Part 1: Pseudo-Classes


Pseudo-class selectors are predefined keywords that define the state of an element or target a child element. They occur pretty frequently, and we can see them in action when a colon follows an element. An example of this is the :hover selector:

a:hover {   
   /* Hover is a pseudo-class! */ 

Note: The :hover selector selects elements when you mouse over them.

Common pseudo-class selectors

Listed below are some of the most common pseudo-classes grouped into the following categories: state, validation, structural, and relational.

Let’s take a look at them!

State pseudo class selectors

A state pseudo-class selector is used when the user is expected to complete particular actions, such as clicking or hovering over a link.

The :link selector represents a link that hasn’t been visited yet. It matches all unvisited a links, as long as they have an href attribute.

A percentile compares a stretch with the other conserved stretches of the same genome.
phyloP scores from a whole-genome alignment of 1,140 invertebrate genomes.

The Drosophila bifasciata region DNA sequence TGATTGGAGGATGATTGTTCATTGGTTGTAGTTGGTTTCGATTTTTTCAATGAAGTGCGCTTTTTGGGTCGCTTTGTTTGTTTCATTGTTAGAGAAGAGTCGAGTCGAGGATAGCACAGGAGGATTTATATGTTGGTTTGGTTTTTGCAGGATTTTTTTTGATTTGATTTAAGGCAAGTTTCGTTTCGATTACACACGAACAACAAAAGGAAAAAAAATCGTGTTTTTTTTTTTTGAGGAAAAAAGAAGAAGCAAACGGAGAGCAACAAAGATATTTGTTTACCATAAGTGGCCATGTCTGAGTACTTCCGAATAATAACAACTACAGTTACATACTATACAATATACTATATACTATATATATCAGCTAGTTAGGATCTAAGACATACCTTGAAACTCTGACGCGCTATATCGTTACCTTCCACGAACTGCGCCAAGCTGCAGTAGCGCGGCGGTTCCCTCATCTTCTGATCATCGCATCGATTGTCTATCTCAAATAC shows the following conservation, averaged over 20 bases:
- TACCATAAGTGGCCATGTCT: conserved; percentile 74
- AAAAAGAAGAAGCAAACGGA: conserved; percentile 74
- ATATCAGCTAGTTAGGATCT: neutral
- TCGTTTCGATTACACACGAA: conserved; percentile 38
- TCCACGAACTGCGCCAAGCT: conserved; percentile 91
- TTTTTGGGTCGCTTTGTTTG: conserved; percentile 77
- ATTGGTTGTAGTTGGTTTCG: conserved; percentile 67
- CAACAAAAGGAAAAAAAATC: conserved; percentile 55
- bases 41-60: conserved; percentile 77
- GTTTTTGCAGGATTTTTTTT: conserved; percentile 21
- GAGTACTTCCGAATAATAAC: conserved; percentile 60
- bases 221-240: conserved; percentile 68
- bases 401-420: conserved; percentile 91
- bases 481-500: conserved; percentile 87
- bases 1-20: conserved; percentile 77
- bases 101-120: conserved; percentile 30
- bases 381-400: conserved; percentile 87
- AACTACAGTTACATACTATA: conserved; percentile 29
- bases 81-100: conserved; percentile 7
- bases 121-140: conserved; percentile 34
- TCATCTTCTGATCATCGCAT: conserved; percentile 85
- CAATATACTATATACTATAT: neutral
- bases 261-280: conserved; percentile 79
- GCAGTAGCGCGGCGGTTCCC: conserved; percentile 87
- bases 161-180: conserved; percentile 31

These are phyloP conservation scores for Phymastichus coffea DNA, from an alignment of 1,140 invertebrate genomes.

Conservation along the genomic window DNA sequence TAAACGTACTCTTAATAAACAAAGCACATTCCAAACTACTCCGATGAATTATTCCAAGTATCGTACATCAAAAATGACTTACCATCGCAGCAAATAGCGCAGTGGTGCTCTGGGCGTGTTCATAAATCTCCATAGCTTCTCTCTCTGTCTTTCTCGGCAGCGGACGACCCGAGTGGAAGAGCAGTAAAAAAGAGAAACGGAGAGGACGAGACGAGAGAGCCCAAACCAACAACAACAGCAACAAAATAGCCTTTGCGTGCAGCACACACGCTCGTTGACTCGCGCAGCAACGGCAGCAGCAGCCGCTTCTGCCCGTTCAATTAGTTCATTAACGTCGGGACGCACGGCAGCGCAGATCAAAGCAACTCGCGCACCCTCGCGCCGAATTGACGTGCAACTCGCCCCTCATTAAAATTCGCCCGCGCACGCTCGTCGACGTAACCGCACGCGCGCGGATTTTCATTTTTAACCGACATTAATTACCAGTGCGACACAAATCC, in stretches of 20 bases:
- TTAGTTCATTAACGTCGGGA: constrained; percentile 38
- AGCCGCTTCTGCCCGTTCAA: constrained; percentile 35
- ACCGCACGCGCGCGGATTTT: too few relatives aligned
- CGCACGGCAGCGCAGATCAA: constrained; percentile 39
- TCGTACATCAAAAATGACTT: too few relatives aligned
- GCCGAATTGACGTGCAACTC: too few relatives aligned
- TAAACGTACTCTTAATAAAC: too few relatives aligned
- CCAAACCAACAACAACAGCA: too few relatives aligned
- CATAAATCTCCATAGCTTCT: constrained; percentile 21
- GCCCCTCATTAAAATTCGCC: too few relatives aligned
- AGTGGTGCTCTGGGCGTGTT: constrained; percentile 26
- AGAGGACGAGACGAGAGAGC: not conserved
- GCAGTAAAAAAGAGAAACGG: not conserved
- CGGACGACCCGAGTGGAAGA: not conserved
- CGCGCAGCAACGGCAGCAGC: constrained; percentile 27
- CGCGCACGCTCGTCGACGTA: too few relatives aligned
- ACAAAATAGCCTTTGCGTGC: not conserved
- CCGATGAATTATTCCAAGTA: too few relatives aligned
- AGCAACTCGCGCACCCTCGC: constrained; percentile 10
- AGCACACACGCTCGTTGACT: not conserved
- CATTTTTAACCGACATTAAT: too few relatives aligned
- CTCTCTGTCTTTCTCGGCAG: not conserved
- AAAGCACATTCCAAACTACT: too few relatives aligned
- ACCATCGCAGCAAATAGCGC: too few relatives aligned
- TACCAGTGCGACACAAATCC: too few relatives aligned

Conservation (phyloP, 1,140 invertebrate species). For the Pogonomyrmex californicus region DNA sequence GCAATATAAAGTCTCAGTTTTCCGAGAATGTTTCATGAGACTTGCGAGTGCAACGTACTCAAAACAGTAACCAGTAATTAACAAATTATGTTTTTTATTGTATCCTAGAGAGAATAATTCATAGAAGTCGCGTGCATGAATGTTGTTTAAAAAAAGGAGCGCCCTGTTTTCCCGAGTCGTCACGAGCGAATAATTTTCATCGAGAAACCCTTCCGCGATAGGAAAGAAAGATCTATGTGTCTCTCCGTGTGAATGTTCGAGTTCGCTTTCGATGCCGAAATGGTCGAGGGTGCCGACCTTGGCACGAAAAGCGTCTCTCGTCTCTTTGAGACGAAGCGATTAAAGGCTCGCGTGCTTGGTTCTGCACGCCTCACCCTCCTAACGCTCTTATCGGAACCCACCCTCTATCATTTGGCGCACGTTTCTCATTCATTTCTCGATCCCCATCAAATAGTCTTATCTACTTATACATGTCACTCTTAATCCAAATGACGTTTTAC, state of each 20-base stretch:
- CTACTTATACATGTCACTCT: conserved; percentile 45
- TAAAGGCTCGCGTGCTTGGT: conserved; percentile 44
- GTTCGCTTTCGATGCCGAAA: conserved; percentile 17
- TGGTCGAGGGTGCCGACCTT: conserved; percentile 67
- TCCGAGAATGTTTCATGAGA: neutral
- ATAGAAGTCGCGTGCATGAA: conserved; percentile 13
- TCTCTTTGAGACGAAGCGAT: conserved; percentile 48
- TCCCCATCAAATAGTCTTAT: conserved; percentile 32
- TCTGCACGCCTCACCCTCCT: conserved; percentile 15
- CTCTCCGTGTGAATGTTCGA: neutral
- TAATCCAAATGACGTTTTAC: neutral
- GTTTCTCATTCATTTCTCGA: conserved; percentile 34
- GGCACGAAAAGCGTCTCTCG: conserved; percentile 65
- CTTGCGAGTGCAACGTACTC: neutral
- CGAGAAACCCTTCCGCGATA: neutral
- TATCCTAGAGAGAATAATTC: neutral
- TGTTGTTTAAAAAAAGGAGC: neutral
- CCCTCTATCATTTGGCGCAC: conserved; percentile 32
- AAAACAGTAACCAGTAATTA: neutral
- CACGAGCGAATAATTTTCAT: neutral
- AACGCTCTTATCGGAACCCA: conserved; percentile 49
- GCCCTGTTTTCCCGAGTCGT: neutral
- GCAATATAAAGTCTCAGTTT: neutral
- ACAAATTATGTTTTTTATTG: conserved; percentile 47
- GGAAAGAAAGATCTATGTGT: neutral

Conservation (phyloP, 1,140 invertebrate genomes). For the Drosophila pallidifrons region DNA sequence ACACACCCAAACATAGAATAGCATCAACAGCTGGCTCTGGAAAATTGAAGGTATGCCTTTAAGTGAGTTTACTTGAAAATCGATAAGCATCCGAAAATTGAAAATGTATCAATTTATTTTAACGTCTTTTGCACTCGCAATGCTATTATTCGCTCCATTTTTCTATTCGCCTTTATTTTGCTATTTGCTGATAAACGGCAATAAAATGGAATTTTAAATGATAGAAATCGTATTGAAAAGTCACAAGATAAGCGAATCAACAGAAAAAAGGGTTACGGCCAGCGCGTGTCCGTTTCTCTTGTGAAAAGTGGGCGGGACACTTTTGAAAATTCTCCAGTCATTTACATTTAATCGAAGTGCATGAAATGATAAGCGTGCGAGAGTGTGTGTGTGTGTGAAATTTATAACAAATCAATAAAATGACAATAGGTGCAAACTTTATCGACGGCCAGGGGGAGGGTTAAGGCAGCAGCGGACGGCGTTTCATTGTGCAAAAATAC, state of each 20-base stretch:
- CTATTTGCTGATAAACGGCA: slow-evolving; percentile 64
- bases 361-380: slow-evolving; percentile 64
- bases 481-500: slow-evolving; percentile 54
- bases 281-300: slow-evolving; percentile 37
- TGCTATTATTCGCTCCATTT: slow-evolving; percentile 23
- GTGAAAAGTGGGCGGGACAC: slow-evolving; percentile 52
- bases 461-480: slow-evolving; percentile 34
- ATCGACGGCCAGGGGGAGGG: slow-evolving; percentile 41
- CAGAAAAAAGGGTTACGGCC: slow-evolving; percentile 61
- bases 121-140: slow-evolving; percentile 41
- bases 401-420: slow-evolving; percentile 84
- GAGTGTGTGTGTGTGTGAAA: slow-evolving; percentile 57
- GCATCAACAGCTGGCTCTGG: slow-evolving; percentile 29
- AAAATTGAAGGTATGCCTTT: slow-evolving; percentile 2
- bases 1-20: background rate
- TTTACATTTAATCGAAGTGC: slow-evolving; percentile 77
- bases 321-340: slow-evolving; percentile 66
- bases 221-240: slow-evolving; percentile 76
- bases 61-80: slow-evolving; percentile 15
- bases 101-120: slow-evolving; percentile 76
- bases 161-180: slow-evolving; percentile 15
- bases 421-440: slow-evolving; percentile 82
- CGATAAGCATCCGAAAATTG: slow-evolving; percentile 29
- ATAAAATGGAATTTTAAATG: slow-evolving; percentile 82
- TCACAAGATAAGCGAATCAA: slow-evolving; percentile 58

a:link {
  color: blue;

Styles defined by the :link pseudo-class selector are overridden by any subsequent state pseudo-class selector (:active, :hover, or :visited). So, it’s always best to put the :link rule before the rest.

The :visited selector selects all links that have been visited in the current browser session.

a:visited {
    color: red;

The :hover selector is used whenever the user’s cursor hovers over a link without clicking it. We can apply styles to this state with the :hover pseudo-class. In the example below, a elements change to orange when hovered over:

a:hover {
    color: orange;
    cursor: pointer;

The :active selector selects a link when it’s being activated. This could be when it’s clicked, tapped (on a touchscreen), or even when tabbed to (as in a navigation item) on a keyboard.

a:active {
    color: pink;


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